Updated: Dec 18, 2018
As we know/can assume labour is beautiful but strenuous; before your birth you'll find yourself choosing who is going to be with you during labour. Your husband/wife? Partner? Mother? Father? Your other children? Friends? Cousins? Aunties? Doula? Private Midwife? Photographer? Whoever you decide to bring into your surroundings during labour should be someone that will support and be present for you and more importantly maintain positive and calm vibes.
It has been proven that when people pop up in the delivery room/birthing suite/birthing environment to see you/observe you/"hang out" it can cause a labour to stagnate-retreat. This can happen purely because you, the labouring mother, may feel overwhelmed by the presence of someone you may not know well; it could be that this person who has entered your area has not brought with them the intentions of positivity or guidance. Although this may be true, it does not mean then when your doctor, midwives and/or anesthesiologist enter the room that you should feel tense and invaded.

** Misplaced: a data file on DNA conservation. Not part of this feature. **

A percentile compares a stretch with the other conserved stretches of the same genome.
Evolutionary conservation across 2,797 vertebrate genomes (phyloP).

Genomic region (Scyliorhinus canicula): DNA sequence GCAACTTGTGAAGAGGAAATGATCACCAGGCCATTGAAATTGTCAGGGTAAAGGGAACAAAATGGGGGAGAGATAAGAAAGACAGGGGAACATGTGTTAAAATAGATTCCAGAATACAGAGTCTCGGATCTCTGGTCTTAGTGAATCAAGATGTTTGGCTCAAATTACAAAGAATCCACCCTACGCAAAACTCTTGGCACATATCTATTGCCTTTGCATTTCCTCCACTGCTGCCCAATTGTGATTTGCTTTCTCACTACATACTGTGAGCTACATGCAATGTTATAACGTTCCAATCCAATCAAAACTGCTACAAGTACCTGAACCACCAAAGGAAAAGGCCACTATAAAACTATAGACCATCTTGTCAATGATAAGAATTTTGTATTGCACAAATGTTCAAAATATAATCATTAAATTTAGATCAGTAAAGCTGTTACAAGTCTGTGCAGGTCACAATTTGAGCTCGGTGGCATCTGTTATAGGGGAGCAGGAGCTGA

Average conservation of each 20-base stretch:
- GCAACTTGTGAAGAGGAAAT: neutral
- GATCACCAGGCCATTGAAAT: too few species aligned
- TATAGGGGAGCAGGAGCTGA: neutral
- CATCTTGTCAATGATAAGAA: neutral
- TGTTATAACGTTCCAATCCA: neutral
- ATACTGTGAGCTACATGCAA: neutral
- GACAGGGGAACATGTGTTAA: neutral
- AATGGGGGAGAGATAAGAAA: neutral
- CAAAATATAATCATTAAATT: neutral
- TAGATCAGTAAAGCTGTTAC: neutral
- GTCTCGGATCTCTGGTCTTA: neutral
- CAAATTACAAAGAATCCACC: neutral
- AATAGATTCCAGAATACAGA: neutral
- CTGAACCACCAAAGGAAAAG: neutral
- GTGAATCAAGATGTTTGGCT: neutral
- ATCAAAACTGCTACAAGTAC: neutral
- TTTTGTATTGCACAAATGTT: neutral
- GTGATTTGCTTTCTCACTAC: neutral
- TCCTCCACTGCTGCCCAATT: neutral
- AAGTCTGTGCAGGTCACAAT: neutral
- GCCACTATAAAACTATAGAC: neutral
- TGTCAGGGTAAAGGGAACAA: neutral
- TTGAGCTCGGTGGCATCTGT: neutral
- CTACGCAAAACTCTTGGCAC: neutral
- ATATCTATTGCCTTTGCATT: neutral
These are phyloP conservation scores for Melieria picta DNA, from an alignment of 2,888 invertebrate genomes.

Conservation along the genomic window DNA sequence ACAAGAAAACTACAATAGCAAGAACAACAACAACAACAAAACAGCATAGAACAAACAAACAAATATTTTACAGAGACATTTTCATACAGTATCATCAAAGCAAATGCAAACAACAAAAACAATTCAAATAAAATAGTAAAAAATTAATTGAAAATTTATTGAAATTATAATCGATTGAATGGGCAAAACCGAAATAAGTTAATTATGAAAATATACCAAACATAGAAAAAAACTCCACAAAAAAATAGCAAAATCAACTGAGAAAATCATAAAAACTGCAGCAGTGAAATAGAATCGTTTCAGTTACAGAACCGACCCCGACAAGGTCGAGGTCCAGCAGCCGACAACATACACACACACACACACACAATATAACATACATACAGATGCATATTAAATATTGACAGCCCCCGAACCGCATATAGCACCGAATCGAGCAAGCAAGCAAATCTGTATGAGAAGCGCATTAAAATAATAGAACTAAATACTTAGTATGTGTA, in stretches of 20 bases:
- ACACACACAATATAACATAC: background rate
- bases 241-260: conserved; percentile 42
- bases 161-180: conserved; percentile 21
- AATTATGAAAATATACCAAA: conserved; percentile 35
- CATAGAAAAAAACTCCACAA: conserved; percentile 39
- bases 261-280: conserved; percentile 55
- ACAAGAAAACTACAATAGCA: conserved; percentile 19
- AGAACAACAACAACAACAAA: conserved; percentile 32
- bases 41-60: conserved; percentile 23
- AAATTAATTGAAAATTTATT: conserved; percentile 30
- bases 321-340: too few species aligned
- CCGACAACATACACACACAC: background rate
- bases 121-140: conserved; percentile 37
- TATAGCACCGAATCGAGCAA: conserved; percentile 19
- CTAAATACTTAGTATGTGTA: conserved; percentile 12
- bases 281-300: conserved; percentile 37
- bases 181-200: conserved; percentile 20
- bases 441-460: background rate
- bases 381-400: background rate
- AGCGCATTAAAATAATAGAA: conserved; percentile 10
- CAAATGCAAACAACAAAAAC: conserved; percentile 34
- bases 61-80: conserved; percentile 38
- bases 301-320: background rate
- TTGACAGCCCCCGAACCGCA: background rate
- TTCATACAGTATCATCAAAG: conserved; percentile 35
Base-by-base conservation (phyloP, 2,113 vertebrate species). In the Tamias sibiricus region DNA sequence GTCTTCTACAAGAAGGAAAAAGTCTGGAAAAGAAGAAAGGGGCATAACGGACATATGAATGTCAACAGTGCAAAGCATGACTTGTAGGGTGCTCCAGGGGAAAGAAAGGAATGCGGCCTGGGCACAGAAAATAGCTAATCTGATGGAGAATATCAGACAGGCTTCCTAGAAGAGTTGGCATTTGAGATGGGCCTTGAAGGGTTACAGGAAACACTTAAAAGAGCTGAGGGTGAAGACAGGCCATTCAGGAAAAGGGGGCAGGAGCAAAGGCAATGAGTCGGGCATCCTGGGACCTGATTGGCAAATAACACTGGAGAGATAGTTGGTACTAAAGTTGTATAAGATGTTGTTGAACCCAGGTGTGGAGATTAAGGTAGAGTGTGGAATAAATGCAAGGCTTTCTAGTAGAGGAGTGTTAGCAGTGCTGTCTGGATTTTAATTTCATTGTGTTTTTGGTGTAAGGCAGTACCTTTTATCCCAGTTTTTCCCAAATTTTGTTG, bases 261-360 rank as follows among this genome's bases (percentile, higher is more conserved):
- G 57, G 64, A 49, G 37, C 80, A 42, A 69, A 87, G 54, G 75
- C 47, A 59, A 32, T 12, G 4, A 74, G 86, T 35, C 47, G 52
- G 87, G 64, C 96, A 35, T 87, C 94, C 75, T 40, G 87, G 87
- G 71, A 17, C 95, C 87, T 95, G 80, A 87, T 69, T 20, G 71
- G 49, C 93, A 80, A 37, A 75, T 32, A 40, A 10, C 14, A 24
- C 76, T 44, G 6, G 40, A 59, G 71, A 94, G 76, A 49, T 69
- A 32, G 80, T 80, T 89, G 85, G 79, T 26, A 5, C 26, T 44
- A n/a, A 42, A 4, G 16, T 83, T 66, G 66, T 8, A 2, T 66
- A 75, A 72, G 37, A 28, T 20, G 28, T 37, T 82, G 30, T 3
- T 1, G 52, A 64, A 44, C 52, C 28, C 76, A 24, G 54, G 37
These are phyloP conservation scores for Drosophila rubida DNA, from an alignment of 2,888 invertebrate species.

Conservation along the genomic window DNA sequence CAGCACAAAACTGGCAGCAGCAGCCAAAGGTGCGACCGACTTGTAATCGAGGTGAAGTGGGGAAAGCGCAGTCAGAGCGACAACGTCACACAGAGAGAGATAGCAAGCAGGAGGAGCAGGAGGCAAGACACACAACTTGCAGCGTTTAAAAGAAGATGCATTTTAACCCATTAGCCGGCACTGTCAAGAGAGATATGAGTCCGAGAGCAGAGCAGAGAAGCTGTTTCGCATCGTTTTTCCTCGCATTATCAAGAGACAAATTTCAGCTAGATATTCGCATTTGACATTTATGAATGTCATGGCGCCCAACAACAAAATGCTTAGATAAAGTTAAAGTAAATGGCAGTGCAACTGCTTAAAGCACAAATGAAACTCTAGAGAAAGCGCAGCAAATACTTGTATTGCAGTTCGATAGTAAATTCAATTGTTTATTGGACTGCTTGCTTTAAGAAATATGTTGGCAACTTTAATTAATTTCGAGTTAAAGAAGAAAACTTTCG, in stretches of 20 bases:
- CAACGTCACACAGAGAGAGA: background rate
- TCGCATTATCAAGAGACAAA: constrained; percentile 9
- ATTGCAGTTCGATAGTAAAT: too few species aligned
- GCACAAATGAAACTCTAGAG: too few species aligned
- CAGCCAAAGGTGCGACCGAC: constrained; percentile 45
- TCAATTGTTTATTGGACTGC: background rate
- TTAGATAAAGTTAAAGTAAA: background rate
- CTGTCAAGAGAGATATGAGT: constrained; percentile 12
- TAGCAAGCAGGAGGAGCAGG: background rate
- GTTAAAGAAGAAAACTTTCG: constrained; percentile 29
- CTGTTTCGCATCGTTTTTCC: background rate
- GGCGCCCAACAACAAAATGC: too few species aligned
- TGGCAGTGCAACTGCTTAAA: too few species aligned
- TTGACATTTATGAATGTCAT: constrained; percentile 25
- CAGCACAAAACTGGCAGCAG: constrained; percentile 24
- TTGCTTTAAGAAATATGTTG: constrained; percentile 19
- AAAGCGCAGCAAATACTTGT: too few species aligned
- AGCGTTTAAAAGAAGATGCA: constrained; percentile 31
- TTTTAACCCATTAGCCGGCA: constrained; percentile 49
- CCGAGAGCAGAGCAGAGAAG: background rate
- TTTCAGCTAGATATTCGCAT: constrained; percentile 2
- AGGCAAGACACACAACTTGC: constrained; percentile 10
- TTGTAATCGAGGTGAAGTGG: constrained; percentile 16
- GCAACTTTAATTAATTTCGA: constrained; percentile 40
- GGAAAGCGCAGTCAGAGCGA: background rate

Even without being pregnant most of the time we as women are able to sense things; like tension or sadness or negativity. If you enter a room with people who have just had a fight or people who don't like each other, most the time you want to leave that room because those dark vibes start attacking your mood too. This is exactly the same when you're pregnant, although some would argue that pregnant women have heightened sense, allowing them to identify emotions within themselves and around them precisely.
This is why when you are getting close to the finish line you should really consider who you want around you and what will those people fill your space with? Love, happiness, tranquility? If you are a low risk pregnancy I am pretty sure you are able to ask for "monitoring only when necessary" so that you can remain consistent and spend the time with those you have selected instead of having people come in and out.
Remember your opinion and your choices are important for your birth.
Disclaimer: I am not a physician/clinically qualified; these are my opinions and research I have done.